Press: In an election, you can be partisan or ignored 

29 November 2019

PA

The Chief Rabbi earlier this year

The Chief Rabbi earlier this year

I HAVE every sympathy with those Jews and others who say that they cannot vote for Jeremy Corbyn because of his complicity in the anti-Semitism — which goes far beyond anti-Zionism — of many on the Palestinian side.

With that said, the Chief Rabbi’s intervention in the General Election campaign was a piece of doublespeak: “It is not my place to tell any person how they should vote. I regret being in this situation at all. I simply pose the question: What will the result of this election say about the moral compass of our country? When December 12 arrives, I ask every person to vote with their conscience. Be in no doubt, the very soul of our nation is at stake.”

If he really believes that he shouldn’t be telling people how to vote, why is he writing for The Times in the middle of an election campaign? Anything that any religious leader says in the next few weeks will be read entirely through a partisan filter, and, if it cannot be read that way, it will be ignored.

You might conclude from this that the Church of England has run a brilliant media strategy, since no one has been able to use any of its pronouncements on the election for partisan advantage — and so everyone has ignored them.

None the less, I admired the careful footwork of the Archbishop of Canterbury’s response to the Chief Rabbi: “That the Chief Rabbi should be compelled to make such an unprecedented statement at this time ought to alert us to the deep sense of insecurity and fear felt by many British Jews.”

MEANWHILE, the Labour Party’s “Race and Faith” manifesto appears to treat “faith” entirely as an identity for non-white people. This seems to me stupid as well as wrong. For one thing, it concedes the self-identified Christian vote almost entirely to the Right. That’s stupid, especially in a party that once owed so much to Methodism, and that still wants to return to the golden age of William Temple’s welfare state.

It is also wrong and — perhaps an odd accusation to level against a political party — divisive. Once faiths are understood primarily as markers of tribal identity, societies lose their ability to enlarge sympathies beyond those identities, which is something that this country rather desperately needs. The problem for Labour is that it is not enough to point out the astonishing hypocrisy of the papers and parties attacking them; nor should it be. It is not a defence against a charge of domestic abuse to argue that you have been accused of only one of the 724,000 reported in England and Wales last year, and that many of the others were worse — even if it is true.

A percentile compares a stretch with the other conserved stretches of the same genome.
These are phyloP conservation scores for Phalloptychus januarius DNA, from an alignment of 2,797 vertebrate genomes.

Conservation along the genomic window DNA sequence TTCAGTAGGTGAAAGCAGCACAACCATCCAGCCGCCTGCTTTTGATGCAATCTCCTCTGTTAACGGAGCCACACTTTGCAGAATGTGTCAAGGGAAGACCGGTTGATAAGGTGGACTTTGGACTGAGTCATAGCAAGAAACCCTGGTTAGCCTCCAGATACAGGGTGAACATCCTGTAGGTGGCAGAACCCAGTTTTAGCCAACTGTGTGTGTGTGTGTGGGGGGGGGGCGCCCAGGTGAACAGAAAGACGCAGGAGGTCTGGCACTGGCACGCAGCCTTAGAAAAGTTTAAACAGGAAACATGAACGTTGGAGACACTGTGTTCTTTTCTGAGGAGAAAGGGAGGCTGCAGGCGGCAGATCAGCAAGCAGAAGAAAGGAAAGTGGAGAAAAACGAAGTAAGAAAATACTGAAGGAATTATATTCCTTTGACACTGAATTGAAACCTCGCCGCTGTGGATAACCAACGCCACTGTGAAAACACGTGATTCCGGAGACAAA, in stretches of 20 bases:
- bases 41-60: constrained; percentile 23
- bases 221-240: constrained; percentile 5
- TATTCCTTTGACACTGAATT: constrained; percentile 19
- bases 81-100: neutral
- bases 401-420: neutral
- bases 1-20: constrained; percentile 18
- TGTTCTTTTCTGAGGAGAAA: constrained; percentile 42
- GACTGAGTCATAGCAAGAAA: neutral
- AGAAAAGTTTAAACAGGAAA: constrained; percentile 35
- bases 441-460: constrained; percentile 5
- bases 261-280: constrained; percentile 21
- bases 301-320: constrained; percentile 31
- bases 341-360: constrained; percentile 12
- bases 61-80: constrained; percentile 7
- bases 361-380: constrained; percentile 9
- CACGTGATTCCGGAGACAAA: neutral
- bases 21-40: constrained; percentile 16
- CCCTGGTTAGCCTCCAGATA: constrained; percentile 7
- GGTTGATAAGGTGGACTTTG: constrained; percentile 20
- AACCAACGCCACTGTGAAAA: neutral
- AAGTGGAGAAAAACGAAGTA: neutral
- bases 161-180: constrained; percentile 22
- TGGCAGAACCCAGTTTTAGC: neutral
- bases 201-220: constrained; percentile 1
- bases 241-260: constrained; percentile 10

Yet we should remember the immense gap that separates the rhetoric of division and dehumanisation from its ultimate consequence. Although they do form a continuum, the slide into genocide is a very long one, and the slope is not as slippery as we sometimes fear or even pretend.

ONE of the more awful and most forgotten horrors of the 20th century was the Indonesian massacres of supposed Communists — actually ethnic Chinese — in the 1960s. This was the subject a few years ago of a documentary film, The Act of Killing, that I had to walk out of halfway through, even though it consisted of nothing more than interviews with killers long after the event. One of them died earlier this month, and The Economist gave him a wonderfully thoughtful obituary.

Anwar Congo was the 41st person interviewed by Josh Oppenheimer, who made the film: “He gloated over how they used to crush their victims’ necks with wooden staves, how they hanged them, strangled them, cut off their heads, ran them over with cars — all because they were allowed to. And he insisted that they never felt guilty, never got depressed, never had nightmares.

“Dressed in white slacks and a lime Hawaiian shirt the first day he met the film-makers, he led them up to Mr Sinik’s roof and showed them in person, demonstrating on a friend, how he had garrotted his victims. And how afterwards, he would put on some good music, drink a little booze, smoke a little marijuana. Stepping lightly across the roof, he crooned: ‘Cha, cha, cha.’ By now in his 60s and missing several teeth, he clacked his dentures when the camera began rolling.”

I remembered that part, but I found that I had to walk out of the film before the climactic scene which closes the obituary: “As for Mr Congo, he evaded justice, but not punishment. . . When, on the final day of the shoot that had lasted five years, he was filmed returning, in a mustard double-breasted suit and lemony shirt, to the roof of Mr Sinik’s office, where so many men had died by his hand, he sniffed the night air and then he gulped. Turning away, he retched and retched — until he could retch no longer.”

This does not seem a very adequate punishment to me, but then, what could possibly be justice in a case like that?

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